More than 1,100 job seekers who were stopped from travelling overseas due to having violated labour laws set Korea as their first choice, followed by Malaysia, Bahrain, Russia and Qatar, Employment Department chief Anurak Tossarat said yesterday (Jan 4).
Many of them were lured by job placement companies which were accused of not following proper employment procedures set by the government.
Last year the Thai ambassador to South Korea, Saran Charoensuwan, revealed the number of illegal Thai workers in South Korea had doubled in the previous three years as they were attracted by high salaries which can amount to B30,000 a month.
Those workers were willing to risk arrest as the punishment is not considered that severe, officials said. In most cases of this kind they are sent back to Thailand and blacklisted.
Mr Saran said there are about 100,000 Thais in South Korea and more than half of them are believed to be working illegally, mainly on farms.
According to the Department of Special Investigation, many Thai women have also been forced into prostitution in the northeast Asian nation.
Late last year South Korean authorities raided a brothel there and rescued many Thai women who had fallen victim to a sex racket. The case involved 10 Thai and Korean suspects.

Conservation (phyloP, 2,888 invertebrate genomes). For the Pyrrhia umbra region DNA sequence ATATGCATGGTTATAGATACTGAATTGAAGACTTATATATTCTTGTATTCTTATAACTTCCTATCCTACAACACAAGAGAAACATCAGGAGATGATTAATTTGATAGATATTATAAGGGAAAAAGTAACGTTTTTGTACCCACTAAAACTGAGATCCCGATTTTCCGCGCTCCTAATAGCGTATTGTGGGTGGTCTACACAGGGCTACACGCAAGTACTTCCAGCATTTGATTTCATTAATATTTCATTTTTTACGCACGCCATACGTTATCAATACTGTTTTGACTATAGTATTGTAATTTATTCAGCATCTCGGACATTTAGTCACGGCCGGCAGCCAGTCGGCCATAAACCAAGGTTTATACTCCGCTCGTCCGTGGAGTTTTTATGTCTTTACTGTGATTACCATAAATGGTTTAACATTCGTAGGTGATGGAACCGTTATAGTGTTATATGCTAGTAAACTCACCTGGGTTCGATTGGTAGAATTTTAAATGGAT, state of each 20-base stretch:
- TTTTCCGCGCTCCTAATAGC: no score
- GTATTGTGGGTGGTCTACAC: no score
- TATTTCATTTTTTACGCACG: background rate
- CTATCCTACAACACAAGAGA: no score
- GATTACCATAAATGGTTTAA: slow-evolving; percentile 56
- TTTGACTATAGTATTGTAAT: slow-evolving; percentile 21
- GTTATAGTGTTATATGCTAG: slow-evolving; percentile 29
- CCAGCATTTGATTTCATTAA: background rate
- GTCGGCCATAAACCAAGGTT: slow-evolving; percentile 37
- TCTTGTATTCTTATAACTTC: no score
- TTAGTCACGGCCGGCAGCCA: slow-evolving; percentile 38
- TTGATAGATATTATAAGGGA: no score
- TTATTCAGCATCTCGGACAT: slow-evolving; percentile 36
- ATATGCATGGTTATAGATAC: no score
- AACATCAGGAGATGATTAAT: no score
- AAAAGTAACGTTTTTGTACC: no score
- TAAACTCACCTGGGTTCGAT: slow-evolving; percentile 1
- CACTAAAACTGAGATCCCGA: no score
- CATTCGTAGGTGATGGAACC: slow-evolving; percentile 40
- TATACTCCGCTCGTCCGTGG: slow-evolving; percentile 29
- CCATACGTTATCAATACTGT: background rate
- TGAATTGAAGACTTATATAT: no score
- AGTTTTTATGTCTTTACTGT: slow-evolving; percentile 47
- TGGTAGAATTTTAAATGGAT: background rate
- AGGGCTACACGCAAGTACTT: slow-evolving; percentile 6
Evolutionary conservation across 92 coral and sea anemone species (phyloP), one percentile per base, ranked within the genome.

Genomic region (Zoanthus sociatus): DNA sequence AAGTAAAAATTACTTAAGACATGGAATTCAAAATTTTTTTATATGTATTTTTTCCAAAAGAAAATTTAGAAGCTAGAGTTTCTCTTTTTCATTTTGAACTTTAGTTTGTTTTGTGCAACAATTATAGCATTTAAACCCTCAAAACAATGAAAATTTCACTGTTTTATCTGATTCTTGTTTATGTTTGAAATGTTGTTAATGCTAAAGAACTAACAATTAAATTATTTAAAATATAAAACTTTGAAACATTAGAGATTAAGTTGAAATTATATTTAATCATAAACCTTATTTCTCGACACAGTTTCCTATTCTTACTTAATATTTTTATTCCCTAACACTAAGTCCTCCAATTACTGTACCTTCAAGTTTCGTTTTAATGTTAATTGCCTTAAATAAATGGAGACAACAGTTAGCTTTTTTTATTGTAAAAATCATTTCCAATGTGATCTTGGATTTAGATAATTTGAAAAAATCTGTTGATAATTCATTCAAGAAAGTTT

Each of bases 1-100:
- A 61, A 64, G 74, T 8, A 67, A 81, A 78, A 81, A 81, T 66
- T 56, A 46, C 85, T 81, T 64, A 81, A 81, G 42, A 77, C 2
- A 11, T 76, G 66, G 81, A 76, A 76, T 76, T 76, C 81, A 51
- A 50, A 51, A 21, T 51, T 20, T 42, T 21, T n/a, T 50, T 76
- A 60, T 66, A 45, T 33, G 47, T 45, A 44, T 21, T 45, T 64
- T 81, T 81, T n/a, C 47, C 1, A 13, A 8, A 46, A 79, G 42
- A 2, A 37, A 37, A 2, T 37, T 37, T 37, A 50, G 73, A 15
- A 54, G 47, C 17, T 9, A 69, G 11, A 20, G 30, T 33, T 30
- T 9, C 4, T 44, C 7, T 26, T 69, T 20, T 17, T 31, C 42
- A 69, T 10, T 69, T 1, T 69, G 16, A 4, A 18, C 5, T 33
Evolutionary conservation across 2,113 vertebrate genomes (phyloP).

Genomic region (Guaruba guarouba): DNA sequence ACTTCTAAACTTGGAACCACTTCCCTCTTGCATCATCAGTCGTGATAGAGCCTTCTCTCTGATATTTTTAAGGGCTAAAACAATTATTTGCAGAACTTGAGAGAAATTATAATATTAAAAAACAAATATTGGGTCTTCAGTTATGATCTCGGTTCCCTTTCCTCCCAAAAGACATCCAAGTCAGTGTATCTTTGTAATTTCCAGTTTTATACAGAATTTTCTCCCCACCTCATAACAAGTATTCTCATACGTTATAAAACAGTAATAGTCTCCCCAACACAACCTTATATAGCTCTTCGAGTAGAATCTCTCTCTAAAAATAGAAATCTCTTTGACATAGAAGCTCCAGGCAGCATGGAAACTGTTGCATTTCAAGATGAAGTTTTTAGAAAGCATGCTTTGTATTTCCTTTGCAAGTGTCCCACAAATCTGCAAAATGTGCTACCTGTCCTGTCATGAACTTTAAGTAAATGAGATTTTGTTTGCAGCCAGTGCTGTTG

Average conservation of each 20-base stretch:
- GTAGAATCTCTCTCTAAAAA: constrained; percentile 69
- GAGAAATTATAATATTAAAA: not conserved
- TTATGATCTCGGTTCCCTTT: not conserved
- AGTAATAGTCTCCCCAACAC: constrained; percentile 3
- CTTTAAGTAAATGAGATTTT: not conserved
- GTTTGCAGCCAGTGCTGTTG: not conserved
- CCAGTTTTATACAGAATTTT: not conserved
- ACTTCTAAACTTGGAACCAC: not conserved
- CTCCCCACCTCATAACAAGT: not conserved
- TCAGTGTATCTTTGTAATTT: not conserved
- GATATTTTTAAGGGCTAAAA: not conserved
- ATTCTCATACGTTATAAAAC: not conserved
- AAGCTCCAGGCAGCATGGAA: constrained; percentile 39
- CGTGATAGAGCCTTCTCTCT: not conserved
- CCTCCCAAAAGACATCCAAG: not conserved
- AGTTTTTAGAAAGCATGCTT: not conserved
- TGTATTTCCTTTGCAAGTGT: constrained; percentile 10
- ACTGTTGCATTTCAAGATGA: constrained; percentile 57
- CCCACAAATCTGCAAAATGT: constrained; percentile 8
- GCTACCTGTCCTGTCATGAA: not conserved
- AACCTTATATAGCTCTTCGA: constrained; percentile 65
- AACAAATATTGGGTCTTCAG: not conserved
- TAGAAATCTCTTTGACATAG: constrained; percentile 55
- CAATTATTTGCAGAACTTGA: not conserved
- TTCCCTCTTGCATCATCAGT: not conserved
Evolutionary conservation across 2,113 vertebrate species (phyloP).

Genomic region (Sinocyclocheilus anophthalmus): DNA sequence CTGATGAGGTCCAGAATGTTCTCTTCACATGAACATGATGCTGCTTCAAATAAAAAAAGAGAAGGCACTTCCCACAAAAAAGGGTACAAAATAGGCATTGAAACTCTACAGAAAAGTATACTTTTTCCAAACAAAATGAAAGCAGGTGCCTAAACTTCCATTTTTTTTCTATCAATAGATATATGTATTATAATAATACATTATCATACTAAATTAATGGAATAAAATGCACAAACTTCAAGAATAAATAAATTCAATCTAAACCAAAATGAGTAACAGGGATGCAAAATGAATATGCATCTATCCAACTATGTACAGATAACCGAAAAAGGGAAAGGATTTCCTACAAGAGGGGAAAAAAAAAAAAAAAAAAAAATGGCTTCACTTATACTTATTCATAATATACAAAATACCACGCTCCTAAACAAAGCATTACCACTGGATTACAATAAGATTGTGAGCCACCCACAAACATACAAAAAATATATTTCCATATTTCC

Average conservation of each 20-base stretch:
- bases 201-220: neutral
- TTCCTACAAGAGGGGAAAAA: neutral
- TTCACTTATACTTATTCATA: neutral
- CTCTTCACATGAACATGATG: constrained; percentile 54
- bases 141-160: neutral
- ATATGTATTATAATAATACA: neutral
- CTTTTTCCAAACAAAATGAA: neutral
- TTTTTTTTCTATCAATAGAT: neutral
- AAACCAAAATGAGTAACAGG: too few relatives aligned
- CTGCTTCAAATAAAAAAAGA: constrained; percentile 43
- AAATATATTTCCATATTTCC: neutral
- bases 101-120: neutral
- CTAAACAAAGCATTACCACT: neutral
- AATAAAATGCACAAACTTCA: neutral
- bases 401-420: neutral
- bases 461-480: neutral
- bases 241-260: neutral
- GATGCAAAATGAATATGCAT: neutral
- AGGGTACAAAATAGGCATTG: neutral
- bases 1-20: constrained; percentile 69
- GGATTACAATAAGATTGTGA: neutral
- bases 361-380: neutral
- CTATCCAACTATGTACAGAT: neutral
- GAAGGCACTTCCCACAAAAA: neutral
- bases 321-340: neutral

According to an initial investigation, gang members used social media to lure the victims into travelling to South Korea. They offered them jobs as traditional Thai masseuses and promised they would receive a high salary, welfare benefits and accommodation in return.
The women claimed they believed the gang’s promises but ended up being forced into the flesh trade. They were reportedly detained and constantly monitored by the racketeers.
At a recent meeting on human trafficking illegal labour, Labour Minister Adul Sangsingkeo stressed the need to step up crackdowns on recruitment companies which lure people into working abroad.
The ministry is working with the Foreign Affairs Ministry, the Royal Thai Police, job placement companies and local communities by establishing a centre to prevent and suppress illegal overseas employment in all Thai provinces, Mr Anurak said.
The authorities will not give any violators leniency, Mr Anurak said.
In fiscal 2017, his department punished up to 45 companies by holding and cancelling their work licences, he said. Authorities are also prosecuting four companies for criminal wrongdoing.
It has also helped 575 of 580 workers who said they paid fees but found no work placements waiting for them abroad.
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